Before using architectural fabrics in your new construction project or next building renovation, it’s important to consider the longevity of the material and the warranty offered.
As a building owner, for example, you need to be sure the fabric you choose will maintain its structural integrity and remain aesthetically pleasing for decades to come. When reading the warranty, you should ask yourself questions like: Will it retain its integrity? What will the fabric look like in 10, 20 or even 30 years after the project is completed? Will the material retain its brightness and color? Alternately, you should ask yourself whether the fabric will become dull, spotted or faded and become a virtual blight. And, most importantly, after each question you should ask this follow-up: Does the warranty explicitly cover this?
When new and properly installed, any architectural fabric will look great. However, time and environmental conditions have a way of dramatically changing the appearance of some of these materials unless they are properly designed to protect against specific conditions.
What to Consider First: Do Aesthetics Matter?
Architectural fabric manufacturers and installers offer warranties that usually guarantee a fabric’s durability for 20 years. However, most warranties do not cover the appearance of the fabric. So, while improperly designed architectural fabrics may become discolored, faded, dirty and unsightly within those 20 years, they often won’t have a warranty that guarantees otherwise.
Of course, aesthetics may not matter for your application. A structure or building that is used for industrial or agricultural purposes (for functional purposes like storage and warehousing), or a piece of private property largely outside the public’s eye, may not require an architectural fabric that maintains its aesthetics. However, if the structure or building is a church, casino, recreation center or any other structure widely used by the public, then both structural integrity and long-term aesthetics should be taken into consideration before signing off on a warranty.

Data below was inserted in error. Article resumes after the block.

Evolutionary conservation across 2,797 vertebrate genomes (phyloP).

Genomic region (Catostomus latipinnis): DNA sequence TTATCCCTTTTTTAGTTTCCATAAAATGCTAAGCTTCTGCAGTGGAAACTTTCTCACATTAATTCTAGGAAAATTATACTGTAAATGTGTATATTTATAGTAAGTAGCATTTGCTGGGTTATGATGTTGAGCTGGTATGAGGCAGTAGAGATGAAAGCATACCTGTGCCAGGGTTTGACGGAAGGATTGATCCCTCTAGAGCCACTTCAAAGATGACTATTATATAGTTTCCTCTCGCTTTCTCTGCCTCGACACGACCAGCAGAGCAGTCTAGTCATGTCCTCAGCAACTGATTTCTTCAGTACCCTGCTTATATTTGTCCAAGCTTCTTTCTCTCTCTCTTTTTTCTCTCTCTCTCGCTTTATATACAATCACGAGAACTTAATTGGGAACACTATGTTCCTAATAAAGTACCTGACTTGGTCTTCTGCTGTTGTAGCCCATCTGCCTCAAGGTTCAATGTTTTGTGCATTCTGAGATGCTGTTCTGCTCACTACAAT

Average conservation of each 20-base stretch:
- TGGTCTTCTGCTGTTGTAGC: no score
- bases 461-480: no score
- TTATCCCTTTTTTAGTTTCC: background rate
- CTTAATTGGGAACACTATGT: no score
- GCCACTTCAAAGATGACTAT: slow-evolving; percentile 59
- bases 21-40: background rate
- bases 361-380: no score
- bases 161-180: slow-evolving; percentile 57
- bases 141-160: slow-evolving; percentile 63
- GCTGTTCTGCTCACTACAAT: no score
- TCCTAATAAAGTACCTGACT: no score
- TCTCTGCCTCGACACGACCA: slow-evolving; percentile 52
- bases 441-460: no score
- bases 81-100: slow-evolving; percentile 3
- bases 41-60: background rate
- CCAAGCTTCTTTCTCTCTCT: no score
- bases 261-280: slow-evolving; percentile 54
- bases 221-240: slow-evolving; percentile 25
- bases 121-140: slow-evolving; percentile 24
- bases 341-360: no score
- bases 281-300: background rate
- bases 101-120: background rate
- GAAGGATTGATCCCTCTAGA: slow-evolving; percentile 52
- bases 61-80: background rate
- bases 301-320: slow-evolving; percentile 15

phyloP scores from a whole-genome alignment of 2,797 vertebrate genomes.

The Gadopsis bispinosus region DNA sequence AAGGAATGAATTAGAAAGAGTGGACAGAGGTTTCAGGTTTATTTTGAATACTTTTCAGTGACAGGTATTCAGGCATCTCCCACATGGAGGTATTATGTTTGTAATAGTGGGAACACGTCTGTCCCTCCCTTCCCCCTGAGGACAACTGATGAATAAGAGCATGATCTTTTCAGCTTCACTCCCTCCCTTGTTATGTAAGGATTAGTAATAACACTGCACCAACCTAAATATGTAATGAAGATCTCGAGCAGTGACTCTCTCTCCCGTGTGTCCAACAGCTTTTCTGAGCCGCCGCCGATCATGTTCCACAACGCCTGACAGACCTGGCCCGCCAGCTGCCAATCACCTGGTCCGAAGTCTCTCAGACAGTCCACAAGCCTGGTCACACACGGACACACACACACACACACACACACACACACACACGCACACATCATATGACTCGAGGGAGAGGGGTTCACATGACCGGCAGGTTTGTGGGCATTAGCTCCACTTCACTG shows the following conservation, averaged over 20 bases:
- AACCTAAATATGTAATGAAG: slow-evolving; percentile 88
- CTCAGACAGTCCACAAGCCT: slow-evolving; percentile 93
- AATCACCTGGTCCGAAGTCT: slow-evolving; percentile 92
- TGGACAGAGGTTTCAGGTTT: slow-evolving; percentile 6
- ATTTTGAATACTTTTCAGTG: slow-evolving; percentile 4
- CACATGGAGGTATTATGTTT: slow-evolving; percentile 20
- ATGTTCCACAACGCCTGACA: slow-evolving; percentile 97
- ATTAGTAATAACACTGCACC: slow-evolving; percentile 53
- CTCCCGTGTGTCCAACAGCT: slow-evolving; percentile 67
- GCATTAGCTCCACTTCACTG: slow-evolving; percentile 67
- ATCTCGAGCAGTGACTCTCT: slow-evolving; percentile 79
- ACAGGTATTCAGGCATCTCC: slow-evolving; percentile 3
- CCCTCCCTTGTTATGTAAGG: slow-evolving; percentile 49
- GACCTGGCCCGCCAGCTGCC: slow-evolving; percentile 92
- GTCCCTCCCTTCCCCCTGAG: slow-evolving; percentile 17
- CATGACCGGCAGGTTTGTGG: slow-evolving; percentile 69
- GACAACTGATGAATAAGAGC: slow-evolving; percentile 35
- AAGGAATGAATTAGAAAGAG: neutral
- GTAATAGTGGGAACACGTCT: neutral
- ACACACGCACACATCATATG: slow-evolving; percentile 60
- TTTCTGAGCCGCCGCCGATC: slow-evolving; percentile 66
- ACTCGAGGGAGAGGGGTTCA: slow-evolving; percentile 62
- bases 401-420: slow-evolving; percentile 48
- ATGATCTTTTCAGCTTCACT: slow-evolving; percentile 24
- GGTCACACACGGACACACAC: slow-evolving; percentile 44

What to Consider Next: Do Certain Manufacturers Offer Better Warranties?
The answer to this question is found in the details. While it’s true that warranties vary by manufacturer, they also vary by specific architectural fabric characteristics such as strength, UV resistance, cleanability, etc.
Some manufacturers offer more comprehensive warranties. For example, Seaman Corporation’s Shelter-Rite® Architectural Fabrics are all backed by one of two comprehensive warranties—depending on the type of top coat material an architectural fabric has. One warranty is for all fabrics coated with Tedlar® PVF film and the other is for those using solution-applied top finishes (i.e., acrylic or PVDF).
- Acrylic material or PVDF warranty: Guarantees structural integrity and durability for 20 years, and warrants these fabrics to retain not less than 70% of the published tensile strength (ASTM D-751, Cut Strip Method) for the life of the warranty.
- Tedlar® PVF film warranty: Guarantees structural integrity, durability and aesthetic properties for 20 years. Whether air-supported, a tensile structure or custom structure, these fabrics should not radically change appearance during that time. This is because Seaman Corporation warrants the UV resistance, film adhesion and cleanability of the Tedlar® film, and also warrants these fabrics to retain not less than 70% of the published tensile strength (ASTM D-751, Cut Strip Method) for the life of the warranty.
The Essential Takeaway: Read the Warranty Closely
This can’t be overstated enough. Warranties from some architectural fabric manufacturers will assure durability but not aesthetics. Over time, these architectural fabrics will begin to accumulate dirt, discolor and show color variation. When these structures are used in highly visible public locations, this aesthetic degradation can become an eyesore in the community.
And how can you avoid this? You guessed it—by reading the warranty closely.
What factors do you consider before agreeing to a warranty? Tell us about them in the comments!